"If I had my life to live over, I would start barefoot earlier in the spring and stay that way later in the fall."
-- Nadine Stair
Outside my house and I hope outside of yours, spring is happening, that season of rebirth, surprise and fat new buds that remind us that we aren't in charge. In early April we have to remind ourselves that we have nothing to do with the flecks of life around us, quickening in the strengthening springtime sun.
Spring is independent of our compulsion to manage and direct. It's beyond our reach.
After the recent natural disaster, the thousands of lost and dead in the historic devastation in Japan, coupled with the new war in Libya, and daily reminders of loss, change and fallout, we need some perspective.
To me, spring fills the banquet table of perspective before us. I'm already sweeping off my patio, sorting for my planting tools and planning a trip to the garden store. Planting, even a single flower, can be restorative.
Beyond the drumbeat of really terrible news that can, if we allow it, put us in a real funk, I feel assaulted by a spate of new books that again remind me of my challenge to step into my life with some measure of understanding about what I can really change and influence, remaining clear about and what's beyond my reach.
One of my favorite critics and public intellectuals, David Brooks, has spent the last three years absorbing and synthesizing a tremendous amount of scholarship on childhood development, sociology, neuroscience, classic literature, and economics. The result is his new book, "The Social Animal," which offers us a deeper look at our primal need for connection, affection, friendship and love, all through the story of an imaginary couple and their path from cradle to grave. I will write more about the book at another time, for I think it is especially wise in its provocative sense of "the hidden sources" as he suggests in his subtitle, of "love, character and achievement." It's the stuff of so much of our deeper work.
Brooks reminded me of philosopher Karl Popper's distinction between clouds and clocks. Clocks are neat, orderly and sensible instruments. You can take a clock apart, something men like to do because clocks contain pieces for you to stack, order, link and snap together. Men like the clocks of life. But, clouds are, in Brook's terms, "irregular, dynamic and idiosyncratic." You can't hold or own a cloud.
I think of those differences in our daily work with leaders. I often remind our CEOs that they lead and live with both prose and poetry. Prose includes all of the skills, competencies and lessons we learned in the "hard school," but poetry celebrates the ability to listen, to be really present with someone, to be empathetic and trustworthy, invites us to savor the ineffable. Daniel Goleman calls it "emotional intelligence." I think of it as poetry.
It takes experience and comfort with both elements and experiences to be fully human, and certainly to become a leader worth following. It parallels Popper's sense of clocks (prose) and clouds (poetry), the dance of the predictable and the uncertain that make life so immensely curious and spring certain yet still rich with surprise.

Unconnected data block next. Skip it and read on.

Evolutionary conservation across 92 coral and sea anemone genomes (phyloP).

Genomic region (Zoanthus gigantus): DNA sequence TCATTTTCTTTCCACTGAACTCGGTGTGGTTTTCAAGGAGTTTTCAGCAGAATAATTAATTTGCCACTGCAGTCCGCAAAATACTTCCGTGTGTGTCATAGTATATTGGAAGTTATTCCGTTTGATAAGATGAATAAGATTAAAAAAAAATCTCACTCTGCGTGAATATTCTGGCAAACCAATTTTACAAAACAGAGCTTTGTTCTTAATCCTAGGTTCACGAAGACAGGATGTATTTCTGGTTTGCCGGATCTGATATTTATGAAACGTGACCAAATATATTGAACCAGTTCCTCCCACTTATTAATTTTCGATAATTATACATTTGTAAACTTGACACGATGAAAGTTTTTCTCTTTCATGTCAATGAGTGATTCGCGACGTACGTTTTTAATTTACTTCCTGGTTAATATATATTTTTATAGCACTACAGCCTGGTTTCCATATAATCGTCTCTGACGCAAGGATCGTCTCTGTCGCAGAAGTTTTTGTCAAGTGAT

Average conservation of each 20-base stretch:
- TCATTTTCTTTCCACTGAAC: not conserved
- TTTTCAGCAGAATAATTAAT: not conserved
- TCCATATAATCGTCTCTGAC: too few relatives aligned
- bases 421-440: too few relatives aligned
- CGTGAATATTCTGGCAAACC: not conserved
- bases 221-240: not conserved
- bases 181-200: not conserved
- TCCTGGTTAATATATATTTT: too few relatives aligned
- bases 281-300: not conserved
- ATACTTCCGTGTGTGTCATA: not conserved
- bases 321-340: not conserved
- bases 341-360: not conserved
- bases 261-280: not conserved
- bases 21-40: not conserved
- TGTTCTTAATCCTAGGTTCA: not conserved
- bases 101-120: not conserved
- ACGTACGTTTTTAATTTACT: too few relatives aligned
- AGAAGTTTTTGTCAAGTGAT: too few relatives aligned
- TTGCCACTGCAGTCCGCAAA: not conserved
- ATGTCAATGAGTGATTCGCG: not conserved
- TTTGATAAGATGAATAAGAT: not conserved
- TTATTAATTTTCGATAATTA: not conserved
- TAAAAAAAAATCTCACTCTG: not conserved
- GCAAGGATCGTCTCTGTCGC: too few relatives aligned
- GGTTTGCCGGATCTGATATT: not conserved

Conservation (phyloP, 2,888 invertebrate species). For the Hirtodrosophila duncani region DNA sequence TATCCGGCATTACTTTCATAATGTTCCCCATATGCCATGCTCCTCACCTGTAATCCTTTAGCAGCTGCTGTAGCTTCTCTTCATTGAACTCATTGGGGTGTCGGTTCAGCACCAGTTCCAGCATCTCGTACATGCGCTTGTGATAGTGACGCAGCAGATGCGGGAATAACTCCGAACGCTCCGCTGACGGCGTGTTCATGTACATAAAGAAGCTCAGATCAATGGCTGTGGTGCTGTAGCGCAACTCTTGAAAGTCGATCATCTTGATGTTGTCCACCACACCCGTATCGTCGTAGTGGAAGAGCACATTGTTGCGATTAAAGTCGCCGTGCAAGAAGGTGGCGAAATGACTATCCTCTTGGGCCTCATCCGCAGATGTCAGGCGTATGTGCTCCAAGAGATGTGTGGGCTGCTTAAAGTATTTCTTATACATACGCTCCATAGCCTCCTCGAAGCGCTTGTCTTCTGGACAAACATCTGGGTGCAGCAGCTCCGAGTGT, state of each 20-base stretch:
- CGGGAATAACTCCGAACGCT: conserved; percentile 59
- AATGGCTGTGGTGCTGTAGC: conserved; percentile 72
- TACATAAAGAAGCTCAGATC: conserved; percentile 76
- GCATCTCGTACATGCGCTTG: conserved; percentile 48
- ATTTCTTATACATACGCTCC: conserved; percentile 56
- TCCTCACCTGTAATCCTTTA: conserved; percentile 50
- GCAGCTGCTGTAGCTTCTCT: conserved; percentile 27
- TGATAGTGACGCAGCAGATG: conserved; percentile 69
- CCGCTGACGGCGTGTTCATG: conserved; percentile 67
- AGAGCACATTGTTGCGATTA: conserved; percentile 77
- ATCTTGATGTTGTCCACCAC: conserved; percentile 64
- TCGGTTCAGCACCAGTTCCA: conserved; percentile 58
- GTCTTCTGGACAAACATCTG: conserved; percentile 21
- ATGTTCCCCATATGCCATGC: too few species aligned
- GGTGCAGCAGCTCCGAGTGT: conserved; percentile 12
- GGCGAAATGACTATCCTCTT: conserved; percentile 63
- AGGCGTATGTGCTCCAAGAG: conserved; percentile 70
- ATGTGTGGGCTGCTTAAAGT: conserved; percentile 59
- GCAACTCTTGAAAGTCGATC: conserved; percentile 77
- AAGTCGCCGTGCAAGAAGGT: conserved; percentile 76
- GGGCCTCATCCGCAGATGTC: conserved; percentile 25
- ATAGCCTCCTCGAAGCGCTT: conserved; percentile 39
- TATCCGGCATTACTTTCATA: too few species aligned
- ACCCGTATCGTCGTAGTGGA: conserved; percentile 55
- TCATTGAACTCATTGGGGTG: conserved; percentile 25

To my mind, these metaphors and models offer more than a simple framework for exceptional leadership. I think they give us handholds on the uneven path to maturity, to becoming a wise leader, parent, spouse, friend.
James Gleick's new book, "The Information," that leaped into the literary consciousness as quickly as Brooks', reminds us that "facts" just like quantum physics, have their own music. Information is far more than what you can find on Google's army of servers. He writes that "information is the blood and the fuel, the vital principle" of the world. Everything from what we think to how we order life of earth is, in his terms, "information." Nothing more, and yet, nothing less.
I embrace the boldness of his thesis, for I think we live and love our way through the world with both clocks and clouds, prose and poetry, dreams and deadlines and passions and purpose. When we surrender our need to control, we can begin to really experience what's around us. Only then can we be free to look up from our clocks to finally see the clouds, the horizon, and the morning mists.
Spring, as a season, affirms the wisdom of letting go, and the reminder that life persists. Life in a fresh new bud or a blade of grass reminds us that the seasonal cycle is older than recorded history and, yet full of rich and varied invitations to touch, smell, watch and savor.
Brooks and Gleick both provide provocative evidence of the richness and complexity of our experience on this earth and in this lifetime. By truly paying attention to this new season, especially when you can smell smoke behind the next hill we are once again reminded that, like spring, we can be renewed and refreshed.
Clocks or well-learned prose only give us the vocabulary for change. Slipping into the poetry, the clouds, is an essential path to understanding that we, too, can grow anew. Rebirth of spirit, hope, plans, dreams, potential and possibility reside in the wisdom in the grass.
It takes heart and hope to lead. It takes paying attention to what's around us in this new season to remind us of the power of renewal.
We need it all now.